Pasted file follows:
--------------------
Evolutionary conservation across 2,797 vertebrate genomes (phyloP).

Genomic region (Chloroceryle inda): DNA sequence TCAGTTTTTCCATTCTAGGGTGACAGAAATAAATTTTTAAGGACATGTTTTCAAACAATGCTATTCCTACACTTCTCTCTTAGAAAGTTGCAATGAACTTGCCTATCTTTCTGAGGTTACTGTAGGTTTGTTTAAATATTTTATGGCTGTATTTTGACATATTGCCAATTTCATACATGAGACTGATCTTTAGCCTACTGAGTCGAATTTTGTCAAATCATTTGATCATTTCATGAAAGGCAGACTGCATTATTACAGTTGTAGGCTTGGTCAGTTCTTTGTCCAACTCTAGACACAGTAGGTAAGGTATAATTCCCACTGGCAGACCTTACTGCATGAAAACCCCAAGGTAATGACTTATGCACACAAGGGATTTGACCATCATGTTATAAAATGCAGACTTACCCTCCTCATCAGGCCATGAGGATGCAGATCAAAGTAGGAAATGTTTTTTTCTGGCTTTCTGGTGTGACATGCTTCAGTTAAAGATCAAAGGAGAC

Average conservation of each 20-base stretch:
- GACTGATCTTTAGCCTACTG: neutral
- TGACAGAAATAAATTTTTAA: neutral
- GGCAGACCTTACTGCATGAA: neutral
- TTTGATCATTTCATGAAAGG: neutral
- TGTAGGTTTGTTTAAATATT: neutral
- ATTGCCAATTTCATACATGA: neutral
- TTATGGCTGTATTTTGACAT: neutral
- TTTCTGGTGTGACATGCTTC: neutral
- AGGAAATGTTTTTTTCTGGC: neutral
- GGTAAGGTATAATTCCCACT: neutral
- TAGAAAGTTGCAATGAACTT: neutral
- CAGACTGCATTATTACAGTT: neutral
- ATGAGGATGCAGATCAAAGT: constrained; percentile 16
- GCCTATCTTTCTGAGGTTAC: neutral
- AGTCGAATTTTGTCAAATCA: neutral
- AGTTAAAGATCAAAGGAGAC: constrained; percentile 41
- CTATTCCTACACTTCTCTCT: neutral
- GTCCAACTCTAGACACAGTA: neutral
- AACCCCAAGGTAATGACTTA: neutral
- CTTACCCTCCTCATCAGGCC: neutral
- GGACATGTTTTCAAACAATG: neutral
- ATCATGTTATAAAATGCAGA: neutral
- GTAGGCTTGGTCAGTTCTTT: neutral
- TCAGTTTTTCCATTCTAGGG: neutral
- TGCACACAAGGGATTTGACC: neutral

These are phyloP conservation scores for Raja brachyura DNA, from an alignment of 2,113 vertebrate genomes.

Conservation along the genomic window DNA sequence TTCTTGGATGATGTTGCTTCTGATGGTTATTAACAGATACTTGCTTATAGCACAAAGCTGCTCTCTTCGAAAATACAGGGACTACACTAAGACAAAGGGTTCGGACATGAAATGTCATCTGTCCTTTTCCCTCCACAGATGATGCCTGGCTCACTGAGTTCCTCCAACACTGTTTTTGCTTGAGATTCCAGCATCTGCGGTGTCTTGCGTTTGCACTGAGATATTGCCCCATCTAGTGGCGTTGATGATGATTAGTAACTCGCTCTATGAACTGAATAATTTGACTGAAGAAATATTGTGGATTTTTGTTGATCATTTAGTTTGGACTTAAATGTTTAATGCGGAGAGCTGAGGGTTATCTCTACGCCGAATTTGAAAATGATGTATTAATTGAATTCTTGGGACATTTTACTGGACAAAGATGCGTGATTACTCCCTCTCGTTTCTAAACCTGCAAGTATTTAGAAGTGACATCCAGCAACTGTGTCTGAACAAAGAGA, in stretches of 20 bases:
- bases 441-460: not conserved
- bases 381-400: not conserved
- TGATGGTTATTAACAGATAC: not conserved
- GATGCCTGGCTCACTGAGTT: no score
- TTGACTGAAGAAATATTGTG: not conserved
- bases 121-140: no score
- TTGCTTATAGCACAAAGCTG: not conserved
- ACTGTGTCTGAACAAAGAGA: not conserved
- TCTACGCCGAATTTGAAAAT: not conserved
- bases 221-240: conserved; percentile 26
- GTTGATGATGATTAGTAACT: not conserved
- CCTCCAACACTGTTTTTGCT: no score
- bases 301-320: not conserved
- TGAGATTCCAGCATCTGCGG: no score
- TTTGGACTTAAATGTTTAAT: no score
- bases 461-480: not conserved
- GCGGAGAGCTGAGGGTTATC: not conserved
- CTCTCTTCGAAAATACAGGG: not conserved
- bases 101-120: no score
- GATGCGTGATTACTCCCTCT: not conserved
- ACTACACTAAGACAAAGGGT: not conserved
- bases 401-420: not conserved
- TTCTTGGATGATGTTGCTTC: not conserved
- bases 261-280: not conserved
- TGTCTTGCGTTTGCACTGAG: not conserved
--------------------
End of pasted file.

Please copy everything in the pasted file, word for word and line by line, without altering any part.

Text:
Evolutionary conservation across 2,797 vertebrate genomes (phyloP).

Genomic region (Chloroceryle inda): DNA sequence TCAGTTTTTCCATTCTAGGGTGACAGAAATAAATTTTTAAGGACATGTTTTCAAACAATGCTATTCCTACACTTCTCTCTTAGAAAGTTGCAATGAACTTGCCTATCTTTCTGAGGTTACTGTAGGTTTGTTTAAATATTTTATGGCTGTATTTTGACATATTGCCAATTTCATACATGAGACTGATCTTTAGCCTACTGAGTCGAATTTTGTCAAATCATTTGATCATTTCATGAAAGGCAGACTGCATTATTACAGTTGTAGGCTTGGTCAGTTCTTTGTCCAACTCTAGACACAGTAGGTAAGGTATAATTCCCACTGGCAGACCTTACTGCATGAAAACCCCAAGGTAATGACTTATGCACACAAGGGATTTGACCATCATGTTATAAAATGCAGACTTACCCTCCTCATCAGGCCATGAGGATGCAGATCAAAGTAGGAAATGTTTTTTTCTGGCTTTCTGGTGTGACATGCTTCAGTTAAAGATCAAAGGAGAC

Average conservation of each 20-base stretch:
- GACTGATCTTTAGCCTACTG: neutral
- TGACAGAAATAAATTTTTAA: neutral
- GGCAGACCTTACTGCATGAA: neutral
- TTTGATCATTTCATGAAAGG: neutral
- TGTAGGTTTGTTTAAATATT: neutral
- ATTGCCAATTTCATACATGA: neutral
- TTATGGCTGTATTTTGACAT: neutral
- TTTCTGGTGTGACATGCTTC: neutral
- AGGAAATGTTTTTTTCTGGC: neutral
- GGTAAGGTATAATTCCCACT: neutral
- TAGAAAGTTGCAATGAACTT: neutral
- CAGACTGCATTATTACAGTT: neutral
- ATGAGGATGCAGATCAAAGT: constrained; percentile 16
- GCCTATCTTTCTGAGGTTAC: neutral
- AGTCGAATTTTGTCAAATCA: neutral
- AGTTAAAGATCAAAGGAGAC: constrained; percentile 41
- CTATTCCTACACTTCTCTCT: neutral
- GTCCAACTCTAGACACAGTA: neutral
- AACCCCAAGGTAATGACTTA: neutral
- CTTACCCTCCTCATCAGGCC: neutral
- GGACATGTTTTCAAACAATG: neutral
- ATCATGTTATAAAATGCAGA: neutral
- GTAGGCTTGGTCAGTTCTTT: neutral
- TCAGTTTTTCCATTCTAGGG: neutral
- TGCACACAAGGGATTTGACC: neutral

These are phyloP conservation scores for Raja brachyura DNA, from an alignment of 2,113 vertebrate genomes.

Conservation along the genomic window DNA sequence TTCTTGGATGATGTTGCTTCTGATGGTTATTAACAGATACTTGCTTATAGCACAAAGCTGCTCTCTTCGAAAATACAGGGACTACACTAAGACAAAGGGTTCGGACATGAAATGTCATCTGTCCTTTTCCCTCCACAGATGATGCCTGGCTCACTGAGTTCCTCCAACACTGTTTTTGCTTGAGATTCCAGCATCTGCGGTGTCTTGCGTTTGCACTGAGATATTGCCCCATCTAGTGGCGTTGATGATGATTAGTAACTCGCTCTATGAACTGAATAATTTGACTGAAGAAATATTGTGGATTTTTGTTGATCATTTAGTTTGGACTTAAATGTTTAATGCGGAGAGCTGAGGGTTATCTCTACGCCGAATTTGAAAATGATGTATTAATTGAATTCTTGGGACATTTTACTGGACAAAGATGCGTGATTACTCCCTCTCGTTTCTAAACCTGCAAGTATTTAGAAGTGACATCCAGCAACTGTGTCTGAACAAAGAGA, in stretches of 20 bases:
- bases 441-460: not conserved
- bases 381-400: not conserved
- TGATGGTTATTAACAGATAC: not conserved
- GATGCCTGGCTCACTGAGTT: no score
- TTGACTGAAGAAATATTGTG: not conserved
- bases 121-140: no score
- TTGCTTATAGCACAAAGCTG: not conserved
- ACTGTGTCTGAACAAAGAGA: not conserved
- TCTACGCCGAATTTGAAAAT: not conserved
- bases 221-240: conserved; percentile 26
- GTTGATGATGATTAGTAACT: not conserved
- CCTCCAACACTGTTTTTGCT: no score
- bases 301-320: not conserved
- TGAGATTCCAGCATCTGCGG: no score
- TTTGGACTTAAATGTTTAAT: no score
- bases 461-480: not conserved
- GCGGAGAGCTGAGGGTTATC: not conserved
- CTCTCTTCGAAAATACAGGG: not conserved
- bases 101-120: no score
- GATGCGTGATTACTCCCTCT: not conserved
- ACTACACTAAGACAAAGGGT: not conserved
- bases 401-420: not conserved
- TTCTTGGATGATGTTGCTTC: not conserved
- bases 261-280: not conserved
- TGTCTTGCGTTTGCACTGAG: not conserved